Dabovich quickly rising through SF's system

Right-hander impressed for High-A Eugene, earning promotion to Double-A Richmond

July 4th, 2021

Last month, the High-A Eugene bullpen was abuzz with the news that the Emeralds were planning to use an opener during an upcoming series against Hillsboro. It was a coveted assignment among the relievers, most of whom spent the day lobbying manager Dennis Pelfrey for the chance to earn the starting nod.

Later that night, Pelfrey summoned one of those hopefuls -- right-hander R.J. Dabovich -- into his office.

“He goes, ‘Hey Dabo, I hate to say it, but I don’t think we’re going to be able to start you on Wednesday. I talked to the higher-ups,’” Dabovich recalled. “And I go, ‘Oh Pelf, that’s OK. It’s not that big of a deal.’ And he goes, ‘That’s probably because you’re going to Double-A.’ I was pretty shocked.”

Dabovich, 22, had to wait nearly a full year to make his professional debut after being selected by the Giants in the fourth round of the 2020 MLB Draft out of Arizona State, but he’s been making up for lost time this season. The hard-throwing reliever logged a 1.42 ERA with 28 strikeouts over 12 2/3 innings with Eugene before earning a promotion to Double-A Richmond on June 15, making him the first member of San Francisco's 2020 Draft class to join the Flying Squirrels.

“I didn't think I'd be up here this fast, but I think it’s a testament to the Giants as a program and how they develop players and how they set out plans for players,” Dabovich said. “I think it’s a testament to myself following that plan.”

There were no Minor League affiliates for Dabovich to report to after he was drafted in the middle of a pandemic, but the Giants still found ways to put their development plans into motion with the newest members of their organization last summer. A week after he signed, Dabovich said he found himself on a Zoom call with director of pitching Brian Bannister and coordinator of pitching sciences Matt Daniels, who presented him with data and information that showed how they thought he could best optimize his arsenal moving forward.

“All the smart people up there, they kind of sat me down and showed me a plan for how they want me to attack that [down] time,” Dabovich said. “We kind of figured out what we wanted my pitches to look like and how I can tunnel them and shape them. And then the people down there at Arizona PUSH Performance, the gym I work out at, we really hammered those cues and really developed. I took a huge stride in development and came in ready to pitch this year.”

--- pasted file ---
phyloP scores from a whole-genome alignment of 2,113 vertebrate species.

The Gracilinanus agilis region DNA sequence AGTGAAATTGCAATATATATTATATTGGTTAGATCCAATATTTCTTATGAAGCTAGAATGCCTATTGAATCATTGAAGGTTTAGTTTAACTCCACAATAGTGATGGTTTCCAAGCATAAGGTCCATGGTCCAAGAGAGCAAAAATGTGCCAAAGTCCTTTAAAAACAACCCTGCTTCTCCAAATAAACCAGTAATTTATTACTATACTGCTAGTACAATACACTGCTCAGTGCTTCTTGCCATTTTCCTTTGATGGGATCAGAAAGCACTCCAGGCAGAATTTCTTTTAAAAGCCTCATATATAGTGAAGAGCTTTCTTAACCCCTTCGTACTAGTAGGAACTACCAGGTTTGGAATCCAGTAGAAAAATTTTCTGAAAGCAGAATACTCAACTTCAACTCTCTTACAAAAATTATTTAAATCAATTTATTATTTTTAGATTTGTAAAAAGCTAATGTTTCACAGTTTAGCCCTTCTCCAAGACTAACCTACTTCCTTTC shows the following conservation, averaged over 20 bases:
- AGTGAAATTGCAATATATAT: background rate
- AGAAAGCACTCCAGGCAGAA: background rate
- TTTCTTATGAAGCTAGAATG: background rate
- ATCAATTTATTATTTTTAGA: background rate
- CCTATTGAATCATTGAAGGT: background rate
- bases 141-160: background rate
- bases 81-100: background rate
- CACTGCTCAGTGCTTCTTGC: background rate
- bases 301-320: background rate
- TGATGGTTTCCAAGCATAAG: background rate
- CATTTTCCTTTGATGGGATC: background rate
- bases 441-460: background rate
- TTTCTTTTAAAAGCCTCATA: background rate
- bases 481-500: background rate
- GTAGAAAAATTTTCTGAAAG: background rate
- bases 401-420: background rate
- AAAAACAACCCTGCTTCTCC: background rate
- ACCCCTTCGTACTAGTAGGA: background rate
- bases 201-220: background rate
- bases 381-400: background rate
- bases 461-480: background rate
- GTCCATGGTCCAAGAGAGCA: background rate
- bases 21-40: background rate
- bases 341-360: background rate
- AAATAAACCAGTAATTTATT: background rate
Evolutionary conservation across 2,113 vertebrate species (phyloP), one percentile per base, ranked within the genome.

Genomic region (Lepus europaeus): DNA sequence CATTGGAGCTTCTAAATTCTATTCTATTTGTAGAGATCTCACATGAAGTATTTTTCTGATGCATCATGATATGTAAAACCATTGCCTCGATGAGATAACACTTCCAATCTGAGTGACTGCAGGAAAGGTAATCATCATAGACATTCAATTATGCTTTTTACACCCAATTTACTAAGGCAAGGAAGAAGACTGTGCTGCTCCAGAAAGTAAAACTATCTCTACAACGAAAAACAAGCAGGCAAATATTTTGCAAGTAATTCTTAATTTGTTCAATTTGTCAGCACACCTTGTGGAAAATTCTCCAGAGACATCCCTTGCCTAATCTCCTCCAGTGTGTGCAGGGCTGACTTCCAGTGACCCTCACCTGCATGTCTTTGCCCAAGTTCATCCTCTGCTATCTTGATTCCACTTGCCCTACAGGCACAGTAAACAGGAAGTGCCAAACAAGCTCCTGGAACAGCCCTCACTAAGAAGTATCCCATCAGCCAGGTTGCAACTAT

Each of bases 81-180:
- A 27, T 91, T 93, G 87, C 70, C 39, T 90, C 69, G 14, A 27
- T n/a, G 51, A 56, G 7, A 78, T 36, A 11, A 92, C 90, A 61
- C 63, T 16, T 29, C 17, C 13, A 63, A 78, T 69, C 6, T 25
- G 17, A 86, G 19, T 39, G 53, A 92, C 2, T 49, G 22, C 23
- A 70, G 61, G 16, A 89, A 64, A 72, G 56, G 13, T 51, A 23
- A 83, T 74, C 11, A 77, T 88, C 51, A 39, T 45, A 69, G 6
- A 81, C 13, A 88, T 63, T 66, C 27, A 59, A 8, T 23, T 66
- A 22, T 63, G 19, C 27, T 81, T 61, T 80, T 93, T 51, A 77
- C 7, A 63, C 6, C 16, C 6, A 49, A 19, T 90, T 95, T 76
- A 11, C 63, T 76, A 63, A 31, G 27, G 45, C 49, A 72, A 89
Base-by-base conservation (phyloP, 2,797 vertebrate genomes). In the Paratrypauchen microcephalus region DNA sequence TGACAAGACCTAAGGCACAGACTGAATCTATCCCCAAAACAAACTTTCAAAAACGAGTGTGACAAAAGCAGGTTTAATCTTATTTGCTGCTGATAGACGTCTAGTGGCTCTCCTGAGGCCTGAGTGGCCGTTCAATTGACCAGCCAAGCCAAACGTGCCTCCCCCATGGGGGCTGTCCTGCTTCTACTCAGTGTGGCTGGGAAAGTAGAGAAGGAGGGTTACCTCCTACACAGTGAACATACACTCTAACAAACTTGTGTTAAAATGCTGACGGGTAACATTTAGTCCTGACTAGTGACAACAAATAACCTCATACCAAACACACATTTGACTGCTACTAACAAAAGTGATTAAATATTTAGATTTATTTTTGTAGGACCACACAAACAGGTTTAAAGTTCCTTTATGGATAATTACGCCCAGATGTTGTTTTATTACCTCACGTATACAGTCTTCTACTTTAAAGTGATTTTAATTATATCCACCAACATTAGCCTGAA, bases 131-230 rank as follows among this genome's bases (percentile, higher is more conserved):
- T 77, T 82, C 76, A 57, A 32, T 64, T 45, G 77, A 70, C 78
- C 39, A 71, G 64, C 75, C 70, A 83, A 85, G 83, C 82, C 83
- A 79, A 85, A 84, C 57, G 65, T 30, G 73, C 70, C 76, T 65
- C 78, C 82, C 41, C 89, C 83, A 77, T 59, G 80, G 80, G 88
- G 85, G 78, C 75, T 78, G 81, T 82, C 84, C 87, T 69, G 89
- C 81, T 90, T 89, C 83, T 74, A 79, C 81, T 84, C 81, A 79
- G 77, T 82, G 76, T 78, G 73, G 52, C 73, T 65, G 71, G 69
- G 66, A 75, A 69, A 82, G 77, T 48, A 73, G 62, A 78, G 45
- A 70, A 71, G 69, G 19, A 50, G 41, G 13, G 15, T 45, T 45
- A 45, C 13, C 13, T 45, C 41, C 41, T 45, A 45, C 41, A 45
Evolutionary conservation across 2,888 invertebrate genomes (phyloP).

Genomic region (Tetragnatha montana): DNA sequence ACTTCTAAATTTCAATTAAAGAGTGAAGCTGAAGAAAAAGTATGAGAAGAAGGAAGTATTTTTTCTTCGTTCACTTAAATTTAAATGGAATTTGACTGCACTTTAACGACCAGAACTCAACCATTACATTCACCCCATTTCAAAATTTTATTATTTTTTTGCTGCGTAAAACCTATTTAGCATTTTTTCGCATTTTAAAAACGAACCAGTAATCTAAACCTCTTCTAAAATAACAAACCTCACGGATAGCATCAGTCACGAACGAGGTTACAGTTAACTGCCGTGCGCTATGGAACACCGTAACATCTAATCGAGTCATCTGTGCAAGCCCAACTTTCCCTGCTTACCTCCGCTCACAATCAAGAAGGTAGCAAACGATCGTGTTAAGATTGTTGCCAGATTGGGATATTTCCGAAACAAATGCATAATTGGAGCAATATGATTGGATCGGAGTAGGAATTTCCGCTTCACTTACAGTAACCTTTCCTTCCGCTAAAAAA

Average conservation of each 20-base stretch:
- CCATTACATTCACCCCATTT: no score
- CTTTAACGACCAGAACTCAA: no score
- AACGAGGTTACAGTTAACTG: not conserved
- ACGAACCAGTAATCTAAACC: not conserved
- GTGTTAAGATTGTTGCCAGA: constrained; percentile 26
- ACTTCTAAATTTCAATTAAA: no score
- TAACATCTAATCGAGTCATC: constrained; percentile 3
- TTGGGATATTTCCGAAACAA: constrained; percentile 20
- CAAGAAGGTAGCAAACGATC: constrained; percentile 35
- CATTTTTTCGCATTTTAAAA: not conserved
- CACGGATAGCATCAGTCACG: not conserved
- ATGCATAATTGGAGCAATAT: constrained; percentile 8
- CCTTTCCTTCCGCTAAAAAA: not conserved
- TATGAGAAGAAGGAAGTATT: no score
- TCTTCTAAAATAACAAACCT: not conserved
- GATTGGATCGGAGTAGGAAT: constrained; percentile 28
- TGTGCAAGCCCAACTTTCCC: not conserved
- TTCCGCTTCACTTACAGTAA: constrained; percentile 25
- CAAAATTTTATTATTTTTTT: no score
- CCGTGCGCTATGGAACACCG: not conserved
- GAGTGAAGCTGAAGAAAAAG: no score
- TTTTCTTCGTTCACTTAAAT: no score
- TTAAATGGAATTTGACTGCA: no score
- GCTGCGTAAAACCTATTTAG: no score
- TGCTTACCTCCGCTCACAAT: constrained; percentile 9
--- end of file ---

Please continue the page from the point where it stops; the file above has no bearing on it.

One of the areas of focus for Dabovich was reshaping his breaking ball, which he calls a spike curveball, to better complement his mid-to-upper-90s fastball.

“Basically, it was trying to throw my spike curve that I threw before a lot harder,” Dabovich said. “That was a big adjustment. In college, it was like 79-80 [mph]. I think the target for us was 84-86. That would be ideal. The weird thing is that metrically, on Rapsodo, it doesn’t look like that good of a pitch, but because of the way it’s thrown, the way they explained it to me is that it’s going to get a lot of swing-and-miss. And it definitely has, when I execute it.”

Dabovich didn’t allow a hit over his final nine outings with Eugene, tossing 10 2/3 scoreless innings and striking out 23 of the 30 batters he faced during that span. The only two hits he allowed with the Emeralds came when he gave up solo home runs in back-to-back games to start the year.

Dabovich has endured a few more stumbles since making the jump to Double-A, where he’s given up seven runs (six earned) over his first six appearances. But he’s continued to miss bats, racking up 12 strikeouts over 5 2/3 innings. He entered July with a 62-percent strikeout rate and a .086 batting average against, both of which led the organization.

If Dabovich can continue his dominant stretch, it wouldn’t be a surprise to see him develop into a potential relief option for the Giants sooner rather than later. But he said he’s trying not to look too far down the road right now.

“I just want to compete every single day and let the cards fall where they will,” Dabovich said. “I’d love to help the big league team this year, but all I’m really focused on are where my feet are right now, getting 1 percent better every day and competing every time I step on the mound.”

Giants acquire Toffey
The Giants traded left-hander Anthony Banda to the Mets in exchange for infield prospect Will Toffey on Friday.

Banda, 27, was acquired from the Rays at the Trade Deadline last year, but he never received a callup with the Giants and was outrighted off the 40-man roster at the end of the 2020 season. He re-signed with San Francisco on a Minor League deal and opened the season at Triple-A Sacramento, but he logged a 6.86 ERA over 10 games (five starts).

Toffey, a former fourth-round Draft pick of the A’s in 2017, endured a rough start to the season at Double-A Binghamton, where he was batting .178 with a .703 OPS and six home runs over 34 games. Still, the 26-year-old left-handed hitter can play multiple positions, including first and third base and the outfield, and has a career .360 on-base percentage in the Minors, two qualities that are highly valued by president of baseball operations Farhan Zaidi and the rest of the Giants’ front office.

Toffey, a Vanderbilt alum like current Giants Mike Yastrzemski and Curt Casali, is expected to report to Triple-A Sacramento.